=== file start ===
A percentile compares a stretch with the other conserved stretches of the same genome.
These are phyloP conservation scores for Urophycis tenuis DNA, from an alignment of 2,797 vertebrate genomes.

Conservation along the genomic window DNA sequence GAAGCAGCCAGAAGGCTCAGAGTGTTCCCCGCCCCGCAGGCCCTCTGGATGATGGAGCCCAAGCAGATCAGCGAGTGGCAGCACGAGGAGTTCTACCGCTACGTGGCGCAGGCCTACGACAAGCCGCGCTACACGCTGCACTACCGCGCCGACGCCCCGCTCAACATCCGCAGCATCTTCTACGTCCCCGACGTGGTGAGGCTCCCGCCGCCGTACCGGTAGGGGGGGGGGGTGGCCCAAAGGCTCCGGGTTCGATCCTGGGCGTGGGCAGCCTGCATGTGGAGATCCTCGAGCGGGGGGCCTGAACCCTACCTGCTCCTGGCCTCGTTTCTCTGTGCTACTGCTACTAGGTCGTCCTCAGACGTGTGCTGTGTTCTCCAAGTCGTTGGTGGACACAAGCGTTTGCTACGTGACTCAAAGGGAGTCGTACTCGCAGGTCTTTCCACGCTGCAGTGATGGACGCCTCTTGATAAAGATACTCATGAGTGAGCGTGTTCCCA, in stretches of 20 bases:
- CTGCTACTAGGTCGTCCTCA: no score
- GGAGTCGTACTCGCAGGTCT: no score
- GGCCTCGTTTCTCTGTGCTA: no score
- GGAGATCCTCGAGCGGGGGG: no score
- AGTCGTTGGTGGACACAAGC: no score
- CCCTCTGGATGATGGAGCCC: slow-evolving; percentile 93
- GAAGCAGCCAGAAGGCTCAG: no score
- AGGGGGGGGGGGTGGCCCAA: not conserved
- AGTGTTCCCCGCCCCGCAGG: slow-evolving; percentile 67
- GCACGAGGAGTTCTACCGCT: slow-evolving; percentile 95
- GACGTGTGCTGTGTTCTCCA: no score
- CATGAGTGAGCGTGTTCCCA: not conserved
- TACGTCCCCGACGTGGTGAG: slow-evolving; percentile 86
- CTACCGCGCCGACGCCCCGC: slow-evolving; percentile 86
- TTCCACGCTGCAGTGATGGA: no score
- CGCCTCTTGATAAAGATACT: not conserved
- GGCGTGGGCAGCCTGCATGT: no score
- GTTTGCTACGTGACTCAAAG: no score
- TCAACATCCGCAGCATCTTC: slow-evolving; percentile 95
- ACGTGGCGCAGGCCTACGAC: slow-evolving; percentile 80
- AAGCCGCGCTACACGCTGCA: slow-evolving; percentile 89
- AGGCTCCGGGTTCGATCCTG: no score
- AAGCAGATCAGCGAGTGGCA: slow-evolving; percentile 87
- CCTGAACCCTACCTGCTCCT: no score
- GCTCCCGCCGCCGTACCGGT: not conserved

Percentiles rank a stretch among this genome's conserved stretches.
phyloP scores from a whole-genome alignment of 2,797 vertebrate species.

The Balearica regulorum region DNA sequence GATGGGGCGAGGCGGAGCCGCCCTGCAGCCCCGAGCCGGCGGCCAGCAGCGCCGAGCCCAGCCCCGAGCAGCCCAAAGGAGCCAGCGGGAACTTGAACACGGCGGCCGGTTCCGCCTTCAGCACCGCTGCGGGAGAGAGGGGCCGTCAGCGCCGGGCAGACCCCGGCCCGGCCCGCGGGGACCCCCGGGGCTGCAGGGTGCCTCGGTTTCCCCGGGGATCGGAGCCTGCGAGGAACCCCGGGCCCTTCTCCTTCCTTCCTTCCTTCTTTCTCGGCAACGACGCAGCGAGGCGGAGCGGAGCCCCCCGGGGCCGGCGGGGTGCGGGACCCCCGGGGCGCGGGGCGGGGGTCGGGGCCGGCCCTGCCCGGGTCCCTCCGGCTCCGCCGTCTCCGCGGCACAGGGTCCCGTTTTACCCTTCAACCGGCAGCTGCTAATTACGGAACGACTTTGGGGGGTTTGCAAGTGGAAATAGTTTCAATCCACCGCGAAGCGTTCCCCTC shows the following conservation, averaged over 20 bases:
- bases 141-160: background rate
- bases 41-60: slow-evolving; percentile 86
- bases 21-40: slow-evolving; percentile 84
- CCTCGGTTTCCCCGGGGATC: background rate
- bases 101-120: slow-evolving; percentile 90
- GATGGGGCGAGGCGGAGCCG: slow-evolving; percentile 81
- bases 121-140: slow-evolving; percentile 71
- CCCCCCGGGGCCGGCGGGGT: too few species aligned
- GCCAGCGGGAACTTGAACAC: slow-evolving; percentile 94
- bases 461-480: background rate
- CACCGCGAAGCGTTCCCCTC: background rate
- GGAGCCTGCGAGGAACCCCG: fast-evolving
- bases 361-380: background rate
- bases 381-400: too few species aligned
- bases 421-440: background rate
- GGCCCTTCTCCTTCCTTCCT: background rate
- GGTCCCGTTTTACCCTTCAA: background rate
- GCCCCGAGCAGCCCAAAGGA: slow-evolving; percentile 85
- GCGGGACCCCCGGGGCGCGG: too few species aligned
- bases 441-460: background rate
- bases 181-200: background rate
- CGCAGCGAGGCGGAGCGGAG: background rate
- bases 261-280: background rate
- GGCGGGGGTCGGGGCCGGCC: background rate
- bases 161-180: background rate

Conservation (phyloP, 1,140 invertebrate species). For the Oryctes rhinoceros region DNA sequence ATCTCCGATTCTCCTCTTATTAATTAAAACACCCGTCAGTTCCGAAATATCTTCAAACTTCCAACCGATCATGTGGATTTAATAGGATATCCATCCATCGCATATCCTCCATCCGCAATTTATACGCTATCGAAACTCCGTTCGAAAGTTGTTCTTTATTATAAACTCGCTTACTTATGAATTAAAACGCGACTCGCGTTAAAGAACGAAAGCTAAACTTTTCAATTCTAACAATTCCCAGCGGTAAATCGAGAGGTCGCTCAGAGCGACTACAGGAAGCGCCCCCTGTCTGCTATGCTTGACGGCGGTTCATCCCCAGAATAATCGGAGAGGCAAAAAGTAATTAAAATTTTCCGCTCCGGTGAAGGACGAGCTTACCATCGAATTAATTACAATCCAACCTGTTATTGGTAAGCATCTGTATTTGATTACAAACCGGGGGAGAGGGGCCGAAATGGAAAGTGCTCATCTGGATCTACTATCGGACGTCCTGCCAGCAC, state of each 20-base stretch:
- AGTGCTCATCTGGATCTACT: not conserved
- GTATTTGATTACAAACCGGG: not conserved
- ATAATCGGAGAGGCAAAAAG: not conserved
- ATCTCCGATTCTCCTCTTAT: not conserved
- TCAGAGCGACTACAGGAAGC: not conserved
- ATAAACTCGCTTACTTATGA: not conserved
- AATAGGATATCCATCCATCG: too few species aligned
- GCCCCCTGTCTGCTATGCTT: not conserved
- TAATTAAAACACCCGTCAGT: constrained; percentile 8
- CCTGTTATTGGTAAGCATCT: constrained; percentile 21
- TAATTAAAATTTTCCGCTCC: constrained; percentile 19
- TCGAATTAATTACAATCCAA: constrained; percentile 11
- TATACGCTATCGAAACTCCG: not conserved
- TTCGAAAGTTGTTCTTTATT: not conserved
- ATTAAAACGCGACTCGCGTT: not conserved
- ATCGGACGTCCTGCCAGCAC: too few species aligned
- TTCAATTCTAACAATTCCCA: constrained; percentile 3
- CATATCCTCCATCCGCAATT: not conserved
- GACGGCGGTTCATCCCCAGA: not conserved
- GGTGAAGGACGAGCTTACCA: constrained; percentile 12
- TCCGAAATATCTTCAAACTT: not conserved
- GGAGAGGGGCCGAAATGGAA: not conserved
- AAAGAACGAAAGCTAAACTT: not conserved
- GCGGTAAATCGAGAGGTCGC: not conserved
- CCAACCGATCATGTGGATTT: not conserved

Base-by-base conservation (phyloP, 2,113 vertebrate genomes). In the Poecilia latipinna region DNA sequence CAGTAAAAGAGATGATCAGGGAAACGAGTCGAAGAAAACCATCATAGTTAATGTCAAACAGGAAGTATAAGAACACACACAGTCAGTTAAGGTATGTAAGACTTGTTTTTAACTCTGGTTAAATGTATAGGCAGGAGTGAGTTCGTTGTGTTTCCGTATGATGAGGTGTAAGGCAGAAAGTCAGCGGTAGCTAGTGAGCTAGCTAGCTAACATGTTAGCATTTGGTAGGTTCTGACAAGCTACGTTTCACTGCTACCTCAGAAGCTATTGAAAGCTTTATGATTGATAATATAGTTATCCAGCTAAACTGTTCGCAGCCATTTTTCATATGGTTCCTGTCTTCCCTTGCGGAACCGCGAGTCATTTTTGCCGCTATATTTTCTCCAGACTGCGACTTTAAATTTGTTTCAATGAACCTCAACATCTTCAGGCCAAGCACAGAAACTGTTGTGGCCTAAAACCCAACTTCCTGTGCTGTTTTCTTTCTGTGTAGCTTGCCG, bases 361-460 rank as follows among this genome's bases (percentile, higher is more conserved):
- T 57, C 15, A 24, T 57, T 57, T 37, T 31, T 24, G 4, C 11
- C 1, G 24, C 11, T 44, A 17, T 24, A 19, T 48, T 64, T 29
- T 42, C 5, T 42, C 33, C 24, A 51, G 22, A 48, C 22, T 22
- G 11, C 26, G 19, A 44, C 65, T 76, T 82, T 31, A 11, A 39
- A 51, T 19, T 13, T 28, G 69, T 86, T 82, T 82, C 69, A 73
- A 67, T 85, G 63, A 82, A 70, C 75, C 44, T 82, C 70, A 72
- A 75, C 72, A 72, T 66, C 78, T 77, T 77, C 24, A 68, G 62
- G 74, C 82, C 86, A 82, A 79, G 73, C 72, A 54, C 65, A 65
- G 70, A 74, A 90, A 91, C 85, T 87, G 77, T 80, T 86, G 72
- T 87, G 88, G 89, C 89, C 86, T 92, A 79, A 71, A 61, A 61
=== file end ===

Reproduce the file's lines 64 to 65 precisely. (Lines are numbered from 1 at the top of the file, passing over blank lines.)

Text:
- AATAGGATATCCATCCATCG: too few species aligned
- GCCCCCTGTCTGCTATGCTT: not conserved